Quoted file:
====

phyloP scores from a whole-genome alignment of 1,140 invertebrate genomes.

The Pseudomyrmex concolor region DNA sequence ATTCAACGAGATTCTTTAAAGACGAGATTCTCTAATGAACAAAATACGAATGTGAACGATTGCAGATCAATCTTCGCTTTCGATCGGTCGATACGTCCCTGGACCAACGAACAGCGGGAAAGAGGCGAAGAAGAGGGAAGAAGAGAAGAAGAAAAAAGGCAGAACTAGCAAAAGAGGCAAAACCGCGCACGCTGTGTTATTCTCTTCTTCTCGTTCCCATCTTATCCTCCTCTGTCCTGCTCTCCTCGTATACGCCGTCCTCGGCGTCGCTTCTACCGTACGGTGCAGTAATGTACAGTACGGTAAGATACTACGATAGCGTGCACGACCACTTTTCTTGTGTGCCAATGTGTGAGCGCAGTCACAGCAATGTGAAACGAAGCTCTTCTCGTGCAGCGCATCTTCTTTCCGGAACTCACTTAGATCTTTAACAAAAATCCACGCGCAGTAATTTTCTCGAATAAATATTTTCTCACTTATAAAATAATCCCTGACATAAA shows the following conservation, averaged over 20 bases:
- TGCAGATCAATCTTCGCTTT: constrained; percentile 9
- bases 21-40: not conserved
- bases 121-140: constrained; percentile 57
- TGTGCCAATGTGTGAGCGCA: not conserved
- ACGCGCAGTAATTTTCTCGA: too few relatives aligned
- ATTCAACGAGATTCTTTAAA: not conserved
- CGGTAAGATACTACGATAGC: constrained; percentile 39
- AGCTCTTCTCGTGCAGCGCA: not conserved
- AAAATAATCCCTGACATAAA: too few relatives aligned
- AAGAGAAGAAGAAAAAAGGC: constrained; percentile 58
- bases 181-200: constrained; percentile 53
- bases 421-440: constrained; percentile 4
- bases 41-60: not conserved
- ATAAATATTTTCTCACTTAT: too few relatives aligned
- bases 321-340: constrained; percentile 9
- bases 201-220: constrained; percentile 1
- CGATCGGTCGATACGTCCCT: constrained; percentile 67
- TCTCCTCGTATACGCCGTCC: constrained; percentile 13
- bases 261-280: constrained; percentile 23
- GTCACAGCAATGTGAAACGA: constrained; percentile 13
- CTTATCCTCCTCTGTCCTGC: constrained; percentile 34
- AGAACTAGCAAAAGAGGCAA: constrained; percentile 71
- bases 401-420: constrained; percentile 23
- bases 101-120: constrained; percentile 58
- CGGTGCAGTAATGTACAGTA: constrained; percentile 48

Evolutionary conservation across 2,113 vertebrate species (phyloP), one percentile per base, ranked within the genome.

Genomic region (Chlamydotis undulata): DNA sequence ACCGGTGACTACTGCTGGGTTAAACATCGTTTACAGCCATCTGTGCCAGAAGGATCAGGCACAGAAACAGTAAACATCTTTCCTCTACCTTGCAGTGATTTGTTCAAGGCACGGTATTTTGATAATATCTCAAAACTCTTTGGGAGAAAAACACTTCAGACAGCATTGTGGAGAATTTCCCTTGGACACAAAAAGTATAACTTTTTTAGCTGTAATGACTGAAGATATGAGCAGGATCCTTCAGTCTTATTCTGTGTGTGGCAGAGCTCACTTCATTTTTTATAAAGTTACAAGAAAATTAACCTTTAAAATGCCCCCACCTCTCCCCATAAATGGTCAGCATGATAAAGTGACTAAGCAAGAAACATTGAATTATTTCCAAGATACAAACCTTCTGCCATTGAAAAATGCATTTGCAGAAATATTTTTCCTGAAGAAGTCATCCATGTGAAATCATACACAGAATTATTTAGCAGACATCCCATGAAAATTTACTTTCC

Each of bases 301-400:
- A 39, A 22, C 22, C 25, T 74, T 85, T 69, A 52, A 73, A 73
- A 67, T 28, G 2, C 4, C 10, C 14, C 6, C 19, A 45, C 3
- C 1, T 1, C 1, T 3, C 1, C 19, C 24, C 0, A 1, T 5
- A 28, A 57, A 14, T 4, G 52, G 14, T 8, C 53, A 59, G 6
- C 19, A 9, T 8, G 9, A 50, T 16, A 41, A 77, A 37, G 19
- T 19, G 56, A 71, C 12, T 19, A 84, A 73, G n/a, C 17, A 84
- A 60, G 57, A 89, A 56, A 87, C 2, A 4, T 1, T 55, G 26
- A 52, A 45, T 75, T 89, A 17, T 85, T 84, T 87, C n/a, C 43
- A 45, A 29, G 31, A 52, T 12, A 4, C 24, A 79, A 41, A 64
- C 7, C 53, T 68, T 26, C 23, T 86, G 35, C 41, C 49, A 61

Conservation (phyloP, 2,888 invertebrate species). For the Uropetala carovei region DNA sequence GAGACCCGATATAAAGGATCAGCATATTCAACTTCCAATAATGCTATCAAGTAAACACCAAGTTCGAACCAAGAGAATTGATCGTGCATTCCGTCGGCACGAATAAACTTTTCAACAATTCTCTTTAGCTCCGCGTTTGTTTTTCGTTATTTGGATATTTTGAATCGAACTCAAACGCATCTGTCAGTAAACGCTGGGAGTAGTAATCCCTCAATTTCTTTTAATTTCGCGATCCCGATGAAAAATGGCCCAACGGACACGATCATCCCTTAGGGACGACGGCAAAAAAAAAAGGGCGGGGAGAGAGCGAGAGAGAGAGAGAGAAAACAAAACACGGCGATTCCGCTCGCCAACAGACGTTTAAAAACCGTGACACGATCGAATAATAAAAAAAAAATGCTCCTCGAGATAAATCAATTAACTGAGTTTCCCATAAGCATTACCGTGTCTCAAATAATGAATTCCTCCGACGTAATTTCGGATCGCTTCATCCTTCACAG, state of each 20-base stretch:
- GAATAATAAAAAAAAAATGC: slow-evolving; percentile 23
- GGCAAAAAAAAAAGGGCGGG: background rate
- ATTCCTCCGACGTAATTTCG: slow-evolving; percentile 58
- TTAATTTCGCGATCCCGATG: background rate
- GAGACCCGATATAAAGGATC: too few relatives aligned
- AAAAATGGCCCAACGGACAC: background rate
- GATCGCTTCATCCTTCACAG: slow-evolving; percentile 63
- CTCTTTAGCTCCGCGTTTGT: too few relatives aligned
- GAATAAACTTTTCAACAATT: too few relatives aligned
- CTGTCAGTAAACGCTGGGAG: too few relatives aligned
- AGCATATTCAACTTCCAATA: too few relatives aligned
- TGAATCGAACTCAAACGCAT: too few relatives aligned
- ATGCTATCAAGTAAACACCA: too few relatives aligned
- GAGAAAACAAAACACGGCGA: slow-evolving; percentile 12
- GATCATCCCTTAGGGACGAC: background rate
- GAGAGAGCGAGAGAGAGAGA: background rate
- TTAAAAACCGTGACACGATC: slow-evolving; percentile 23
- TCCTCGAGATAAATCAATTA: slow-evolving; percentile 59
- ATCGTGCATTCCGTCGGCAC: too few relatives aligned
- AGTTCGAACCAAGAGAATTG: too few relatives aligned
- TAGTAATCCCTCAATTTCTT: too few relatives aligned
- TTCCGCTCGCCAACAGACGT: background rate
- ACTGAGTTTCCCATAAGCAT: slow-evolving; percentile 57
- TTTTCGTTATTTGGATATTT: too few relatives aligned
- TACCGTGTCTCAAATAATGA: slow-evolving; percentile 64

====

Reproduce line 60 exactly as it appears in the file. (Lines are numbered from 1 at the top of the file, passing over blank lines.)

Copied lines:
- ATCGTGCATTCCGTCGGCAC: too few relatives aligned